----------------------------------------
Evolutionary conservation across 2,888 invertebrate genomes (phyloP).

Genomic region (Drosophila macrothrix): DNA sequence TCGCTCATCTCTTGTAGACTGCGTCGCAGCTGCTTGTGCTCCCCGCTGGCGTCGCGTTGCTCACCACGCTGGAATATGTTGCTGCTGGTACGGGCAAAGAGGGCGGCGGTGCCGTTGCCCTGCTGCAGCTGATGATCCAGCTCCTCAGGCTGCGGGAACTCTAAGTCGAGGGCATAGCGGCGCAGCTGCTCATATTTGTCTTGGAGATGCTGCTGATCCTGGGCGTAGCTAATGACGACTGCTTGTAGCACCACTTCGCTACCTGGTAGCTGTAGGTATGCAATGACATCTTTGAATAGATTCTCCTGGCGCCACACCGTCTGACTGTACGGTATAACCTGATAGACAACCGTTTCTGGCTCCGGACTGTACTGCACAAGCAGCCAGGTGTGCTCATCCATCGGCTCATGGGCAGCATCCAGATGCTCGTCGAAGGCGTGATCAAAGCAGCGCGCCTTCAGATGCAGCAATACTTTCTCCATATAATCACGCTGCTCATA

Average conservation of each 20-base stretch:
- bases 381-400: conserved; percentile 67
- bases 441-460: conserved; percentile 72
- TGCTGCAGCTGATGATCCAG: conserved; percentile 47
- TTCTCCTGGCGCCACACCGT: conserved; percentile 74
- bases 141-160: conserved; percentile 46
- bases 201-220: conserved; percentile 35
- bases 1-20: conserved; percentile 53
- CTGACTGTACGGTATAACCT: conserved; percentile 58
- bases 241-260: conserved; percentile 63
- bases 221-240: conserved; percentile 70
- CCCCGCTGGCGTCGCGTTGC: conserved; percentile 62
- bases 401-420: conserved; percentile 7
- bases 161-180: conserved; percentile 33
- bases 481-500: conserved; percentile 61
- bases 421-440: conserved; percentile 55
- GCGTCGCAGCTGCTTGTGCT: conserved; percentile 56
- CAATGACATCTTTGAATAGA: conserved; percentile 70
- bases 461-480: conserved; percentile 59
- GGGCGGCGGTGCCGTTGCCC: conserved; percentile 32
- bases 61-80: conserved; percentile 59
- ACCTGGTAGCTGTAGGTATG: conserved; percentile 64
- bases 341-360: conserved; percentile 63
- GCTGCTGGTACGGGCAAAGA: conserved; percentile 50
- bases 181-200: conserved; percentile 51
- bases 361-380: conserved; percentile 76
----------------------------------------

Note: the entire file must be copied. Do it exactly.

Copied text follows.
Evolutionary conservation across 2,888 invertebrate genomes (phyloP).

Genomic region (Drosophila macrothrix): DNA sequence TCGCTCATCTCTTGTAGACTGCGTCGCAGCTGCTTGTGCTCCCCGCTGGCGTCGCGTTGCTCACCACGCTGGAATATGTTGCTGCTGGTACGGGCAAAGAGGGCGGCGGTGCCGTTGCCCTGCTGCAGCTGATGATCCAGCTCCTCAGGCTGCGGGAACTCTAAGTCGAGGGCATAGCGGCGCAGCTGCTCATATTTGTCTTGGAGATGCTGCTGATCCTGGGCGTAGCTAATGACGACTGCTTGTAGCACCACTTCGCTACCTGGTAGCTGTAGGTATGCAATGACATCTTTGAATAGATTCTCCTGGCGCCACACCGTCTGACTGTACGGTATAACCTGATAGACAACCGTTTCTGGCTCCGGACTGTACTGCACAAGCAGCCAGGTGTGCTCATCCATCGGCTCATGGGCAGCATCCAGATGCTCGTCGAAGGCGTGATCAAAGCAGCGCGCCTTCAGATGCAGCAATACTTTCTCCATATAATCACGCTGCTCATA

Average conservation of each 20-base stretch:
- bases 381-400: conserved; percentile 67
- bases 441-460: conserved; percentile 72
- TGCTGCAGCTGATGATCCAG: conserved; percentile 47
- TTCTCCTGGCGCCACACCGT: conserved; percentile 74
- bases 141-160: conserved; percentile 46
- bases 201-220: conserved; percentile 35
- bases 1-20: conserved; percentile 53
- CTGACTGTACGGTATAACCT: conserved; percentile 58
- bases 241-260: conserved; percentile 63
- bases 221-240: conserved; percentile 70
- CCCCGCTGGCGTCGCGTTGC: conserved; percentile 62
- bases 401-420: conserved; percentile 7
- bases 161-180: conserved; percentile 33
- bases 481-500: conserved; percentile 61
- bases 421-440: conserved; percentile 55
- GCGTCGCAGCTGCTTGTGCT: conserved; percentile 56
- CAATGACATCTTTGAATAGA: conserved; percentile 70
- bases 461-480: conserved; percentile 59
- GGGCGGCGGTGCCGTTGCCC: conserved; percentile 32
- bases 61-80: conserved; percentile 59
- ACCTGGTAGCTGTAGGTATG: conserved; percentile 64
- bases 341-360: conserved; percentile 63
- GCTGCTGGTACGGGCAAAGA: conserved; percentile 50
- bases 181-200: conserved; percentile 51
- bases 361-380: conserved; percentile 76